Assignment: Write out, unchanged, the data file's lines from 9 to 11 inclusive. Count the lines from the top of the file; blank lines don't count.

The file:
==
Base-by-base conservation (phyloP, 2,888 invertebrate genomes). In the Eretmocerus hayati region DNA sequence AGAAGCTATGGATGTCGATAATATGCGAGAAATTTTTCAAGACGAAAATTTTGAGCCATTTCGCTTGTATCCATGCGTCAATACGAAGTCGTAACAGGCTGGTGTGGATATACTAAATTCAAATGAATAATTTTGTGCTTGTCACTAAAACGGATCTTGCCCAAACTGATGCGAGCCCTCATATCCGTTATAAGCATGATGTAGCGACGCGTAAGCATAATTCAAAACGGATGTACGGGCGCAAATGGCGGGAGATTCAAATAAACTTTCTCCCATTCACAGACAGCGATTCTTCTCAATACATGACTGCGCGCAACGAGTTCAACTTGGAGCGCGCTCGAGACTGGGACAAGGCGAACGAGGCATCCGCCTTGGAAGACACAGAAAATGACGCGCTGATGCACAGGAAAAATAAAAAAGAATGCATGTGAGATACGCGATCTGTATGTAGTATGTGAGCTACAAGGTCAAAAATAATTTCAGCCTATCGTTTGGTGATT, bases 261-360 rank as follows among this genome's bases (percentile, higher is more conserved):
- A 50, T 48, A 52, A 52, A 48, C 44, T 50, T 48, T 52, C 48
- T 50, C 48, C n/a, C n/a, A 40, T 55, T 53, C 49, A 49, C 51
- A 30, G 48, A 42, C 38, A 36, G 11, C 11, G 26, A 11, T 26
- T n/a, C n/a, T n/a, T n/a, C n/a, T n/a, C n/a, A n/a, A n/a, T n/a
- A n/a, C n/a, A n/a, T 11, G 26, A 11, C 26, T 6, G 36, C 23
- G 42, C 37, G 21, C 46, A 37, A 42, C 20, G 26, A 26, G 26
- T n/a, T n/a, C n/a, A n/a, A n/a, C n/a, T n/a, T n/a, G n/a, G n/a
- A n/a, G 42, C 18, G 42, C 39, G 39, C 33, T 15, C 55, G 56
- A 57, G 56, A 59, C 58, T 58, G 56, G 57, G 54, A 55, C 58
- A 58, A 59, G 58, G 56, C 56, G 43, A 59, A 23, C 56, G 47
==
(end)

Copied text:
- A n/a, G 42, C 18, G 42, C 39, G 39, C 33, T 15, C 55, G 56
- A 57, G 56, A 59, C 58, T 58, G 56, G 57, G 54, A 55, C 58
- A 58, A 59, G 58, G 56, C 56, G 43, A 59, A 23, C 56, G 47